When COVID-19 hit Kansas, federally qualified health centers (FQHCs) located throughout the state experienced dwindling patient visits, resulting in large decreases in cash flow. These clinics, which provide care to all Kansans regardless of their ability to pay, saw fewer patients coming in for routine wellness checks, behavioral health care, follow-up care, chronic disease management and dental care.
At the same time, the FQHCs were responding to emergent care needs related to the pandemic – and, on top of this, like every medical provider, dealing with high demand of costly personal protective equipment (PPE) and increased cleaning costs to reduce spread of infection.
Despite supply chain shortages of PPE and coronavirus testing materials, these Kansas health centers were screening, testing, diagnosing and caring for patients with COVID-19. And, in many cases, providing care to patients most at-risk due to health disparities related to race, ethnicity, lower socio-economic status and chronic disease.
To help ensure these entities remain viable beyond the pandemic, the Kansas Health Foundation (KHF) provided $2.8 million to 19 FQHCs in Kansas. Funding was based primarily on the size and nature of population served, and pandemic factors specific to the communities served. The grants helped clinics maintain operations with COVID-19 response, and also to change delivery of care models to meet patients’ needs.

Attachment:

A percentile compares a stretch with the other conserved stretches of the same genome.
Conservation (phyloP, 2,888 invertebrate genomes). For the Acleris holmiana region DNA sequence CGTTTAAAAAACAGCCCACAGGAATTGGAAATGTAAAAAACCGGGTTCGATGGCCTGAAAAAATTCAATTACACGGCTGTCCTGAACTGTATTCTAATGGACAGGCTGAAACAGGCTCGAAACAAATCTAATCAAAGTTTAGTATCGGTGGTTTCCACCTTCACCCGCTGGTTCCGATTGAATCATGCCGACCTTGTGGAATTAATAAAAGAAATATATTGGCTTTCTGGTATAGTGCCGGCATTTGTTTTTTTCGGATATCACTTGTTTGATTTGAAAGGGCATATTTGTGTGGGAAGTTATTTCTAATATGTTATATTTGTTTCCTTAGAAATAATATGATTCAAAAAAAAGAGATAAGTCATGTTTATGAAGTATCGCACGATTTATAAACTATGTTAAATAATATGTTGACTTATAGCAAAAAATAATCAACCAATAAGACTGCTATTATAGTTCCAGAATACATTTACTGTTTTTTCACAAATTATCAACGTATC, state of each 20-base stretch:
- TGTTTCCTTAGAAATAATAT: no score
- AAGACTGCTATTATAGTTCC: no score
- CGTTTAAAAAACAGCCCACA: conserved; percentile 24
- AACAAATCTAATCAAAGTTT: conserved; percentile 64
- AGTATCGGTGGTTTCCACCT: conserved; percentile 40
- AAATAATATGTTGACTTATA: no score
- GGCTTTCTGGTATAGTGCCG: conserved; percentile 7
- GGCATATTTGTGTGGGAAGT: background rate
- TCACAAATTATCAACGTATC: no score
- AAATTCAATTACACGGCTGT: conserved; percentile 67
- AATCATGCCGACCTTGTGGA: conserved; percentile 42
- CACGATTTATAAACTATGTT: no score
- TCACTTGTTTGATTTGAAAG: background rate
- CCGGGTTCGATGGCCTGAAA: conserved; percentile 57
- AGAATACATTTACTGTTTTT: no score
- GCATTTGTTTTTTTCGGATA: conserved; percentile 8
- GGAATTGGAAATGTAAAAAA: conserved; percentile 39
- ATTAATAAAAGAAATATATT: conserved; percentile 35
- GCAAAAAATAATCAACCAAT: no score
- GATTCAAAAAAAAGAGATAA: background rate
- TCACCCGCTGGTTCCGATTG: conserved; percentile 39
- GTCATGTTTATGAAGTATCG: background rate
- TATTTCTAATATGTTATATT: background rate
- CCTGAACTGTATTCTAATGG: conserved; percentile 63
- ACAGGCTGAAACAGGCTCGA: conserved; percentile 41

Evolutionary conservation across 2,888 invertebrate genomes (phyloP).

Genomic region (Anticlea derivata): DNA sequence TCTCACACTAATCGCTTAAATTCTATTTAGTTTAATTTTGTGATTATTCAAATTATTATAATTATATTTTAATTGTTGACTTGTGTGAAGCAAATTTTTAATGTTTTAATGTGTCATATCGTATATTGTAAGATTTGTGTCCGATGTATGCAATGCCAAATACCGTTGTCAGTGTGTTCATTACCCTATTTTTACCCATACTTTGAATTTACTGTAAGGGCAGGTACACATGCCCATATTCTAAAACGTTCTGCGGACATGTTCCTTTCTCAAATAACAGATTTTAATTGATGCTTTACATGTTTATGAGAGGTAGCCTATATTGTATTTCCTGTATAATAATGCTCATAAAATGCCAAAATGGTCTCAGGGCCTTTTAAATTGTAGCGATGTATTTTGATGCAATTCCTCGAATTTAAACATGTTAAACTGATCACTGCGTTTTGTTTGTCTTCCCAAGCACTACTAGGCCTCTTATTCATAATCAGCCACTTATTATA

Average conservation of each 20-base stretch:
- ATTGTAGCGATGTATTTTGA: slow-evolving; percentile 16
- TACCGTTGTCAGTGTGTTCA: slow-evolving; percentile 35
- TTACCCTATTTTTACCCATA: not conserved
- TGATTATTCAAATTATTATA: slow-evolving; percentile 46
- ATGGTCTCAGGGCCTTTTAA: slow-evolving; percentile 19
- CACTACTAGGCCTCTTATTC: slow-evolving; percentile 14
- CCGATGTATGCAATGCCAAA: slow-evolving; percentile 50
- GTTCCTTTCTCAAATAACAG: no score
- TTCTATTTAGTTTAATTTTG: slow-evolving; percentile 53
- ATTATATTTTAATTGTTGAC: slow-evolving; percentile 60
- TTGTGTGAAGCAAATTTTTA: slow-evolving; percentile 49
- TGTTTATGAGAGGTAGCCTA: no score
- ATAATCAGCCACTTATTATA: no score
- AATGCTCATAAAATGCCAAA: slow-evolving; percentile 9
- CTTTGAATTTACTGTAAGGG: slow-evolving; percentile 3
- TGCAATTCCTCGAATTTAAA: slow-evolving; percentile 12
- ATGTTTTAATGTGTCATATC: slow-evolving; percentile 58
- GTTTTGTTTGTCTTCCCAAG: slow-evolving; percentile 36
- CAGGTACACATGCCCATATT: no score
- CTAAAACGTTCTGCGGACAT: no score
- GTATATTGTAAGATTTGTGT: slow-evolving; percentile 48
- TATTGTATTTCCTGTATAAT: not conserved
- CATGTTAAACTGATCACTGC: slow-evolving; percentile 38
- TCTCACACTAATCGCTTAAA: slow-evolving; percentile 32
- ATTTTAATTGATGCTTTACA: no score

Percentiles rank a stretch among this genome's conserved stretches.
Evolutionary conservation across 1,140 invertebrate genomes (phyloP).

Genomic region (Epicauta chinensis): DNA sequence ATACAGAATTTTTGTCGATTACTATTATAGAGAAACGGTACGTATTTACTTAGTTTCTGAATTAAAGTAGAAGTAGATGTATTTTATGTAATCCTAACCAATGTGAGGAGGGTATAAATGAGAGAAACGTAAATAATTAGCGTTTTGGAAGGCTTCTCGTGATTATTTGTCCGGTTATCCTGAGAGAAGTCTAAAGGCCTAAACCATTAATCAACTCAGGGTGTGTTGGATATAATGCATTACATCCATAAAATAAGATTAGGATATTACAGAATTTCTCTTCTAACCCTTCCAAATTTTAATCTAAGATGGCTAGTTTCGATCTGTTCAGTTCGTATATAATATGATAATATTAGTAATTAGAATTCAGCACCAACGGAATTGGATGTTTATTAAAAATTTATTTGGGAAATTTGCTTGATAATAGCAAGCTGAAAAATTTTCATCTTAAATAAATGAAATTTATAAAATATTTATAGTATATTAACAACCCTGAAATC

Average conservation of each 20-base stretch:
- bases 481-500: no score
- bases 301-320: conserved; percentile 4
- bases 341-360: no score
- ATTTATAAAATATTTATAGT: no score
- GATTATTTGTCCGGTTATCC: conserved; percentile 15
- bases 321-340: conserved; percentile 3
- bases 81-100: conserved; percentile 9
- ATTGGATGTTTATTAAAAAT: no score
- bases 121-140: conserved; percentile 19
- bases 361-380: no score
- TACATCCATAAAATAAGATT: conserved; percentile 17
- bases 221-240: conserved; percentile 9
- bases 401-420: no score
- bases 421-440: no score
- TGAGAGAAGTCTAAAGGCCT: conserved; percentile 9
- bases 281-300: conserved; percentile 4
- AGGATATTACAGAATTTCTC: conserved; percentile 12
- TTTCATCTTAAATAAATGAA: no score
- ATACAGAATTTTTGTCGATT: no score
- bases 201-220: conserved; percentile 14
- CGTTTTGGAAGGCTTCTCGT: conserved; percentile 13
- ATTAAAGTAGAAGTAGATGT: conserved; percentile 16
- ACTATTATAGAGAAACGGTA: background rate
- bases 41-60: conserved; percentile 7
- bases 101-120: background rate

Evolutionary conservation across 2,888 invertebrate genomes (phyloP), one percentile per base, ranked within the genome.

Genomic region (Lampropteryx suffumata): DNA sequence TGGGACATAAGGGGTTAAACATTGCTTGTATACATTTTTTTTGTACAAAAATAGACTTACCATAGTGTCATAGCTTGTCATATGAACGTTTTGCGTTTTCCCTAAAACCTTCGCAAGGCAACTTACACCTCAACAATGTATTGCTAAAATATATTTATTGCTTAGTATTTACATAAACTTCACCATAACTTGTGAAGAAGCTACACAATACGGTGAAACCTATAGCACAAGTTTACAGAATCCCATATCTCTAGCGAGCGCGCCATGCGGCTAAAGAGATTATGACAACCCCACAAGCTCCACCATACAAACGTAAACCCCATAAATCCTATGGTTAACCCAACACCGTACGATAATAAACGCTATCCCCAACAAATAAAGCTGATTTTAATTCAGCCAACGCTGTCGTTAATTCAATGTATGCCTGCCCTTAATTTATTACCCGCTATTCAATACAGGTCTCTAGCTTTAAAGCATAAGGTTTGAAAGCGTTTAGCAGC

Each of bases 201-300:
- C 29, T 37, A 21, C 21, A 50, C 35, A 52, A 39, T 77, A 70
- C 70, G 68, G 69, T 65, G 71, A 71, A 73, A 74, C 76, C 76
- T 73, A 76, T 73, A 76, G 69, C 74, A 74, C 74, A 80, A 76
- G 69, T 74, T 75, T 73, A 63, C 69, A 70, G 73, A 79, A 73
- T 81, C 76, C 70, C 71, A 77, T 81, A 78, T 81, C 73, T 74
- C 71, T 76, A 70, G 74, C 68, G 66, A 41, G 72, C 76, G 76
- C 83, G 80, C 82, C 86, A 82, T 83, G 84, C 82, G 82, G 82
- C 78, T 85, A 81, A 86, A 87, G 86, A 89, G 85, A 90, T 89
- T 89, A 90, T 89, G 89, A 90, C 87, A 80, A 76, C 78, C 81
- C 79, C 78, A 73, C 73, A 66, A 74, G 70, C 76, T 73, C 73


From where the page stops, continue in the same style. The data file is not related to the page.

“At the Kansas Health Foundation, we believe safety net clinics provide vitally critical access to care for vulnerable Kansas populations,” said Reggie Robinson, KHF president and CEO. “We felt compelled to support these facilities as they fill a critical gap in our state’s health care services infrastructure – especially during trying times like these.”
Denise Cyzman, CEO of the Community Care Network of Kansas, said primary care, mental health, and substance use disorder visits were reduced by more than 50 percent at the FQHCs. Dental visits were reduced by more than 90 percent. The Community Care Network of Kansas helps grow and strengthen community care clinics and availability of resources, with a common goal of providing high-quality health care that is accessible to all Kansans.
“Having the Kansas Health Foundation step up with $2.8 million in grants for the community health centers was timely – and displayed their strong commitment to the health of Kansans and Kansas health care providers,” Cyzman said.
Although patients were not visiting the FQHC clinics for ongoing primary, dental and behavioral health care services during that stage of the pandemic, the need for care did not subside. Clinics used the grants to shift from in-person visits to telehealth services.
All Kansas community health centers now provide telemedicine, and nine out of ten provide tele-behavioral health services for patients needing mental health or substance use assistance. The funding also helped with operational support to help keep clinic doors open, purchase telemedicine equipment and provide COVID-19 testing and education.
In northwest Kansas, Hoxie Medical Clinic saw a 60 percent decrease in patient visits during the peak of the COVID-19 pandemic, as those who were not acutely ill delayed care or canceled appointments altogether.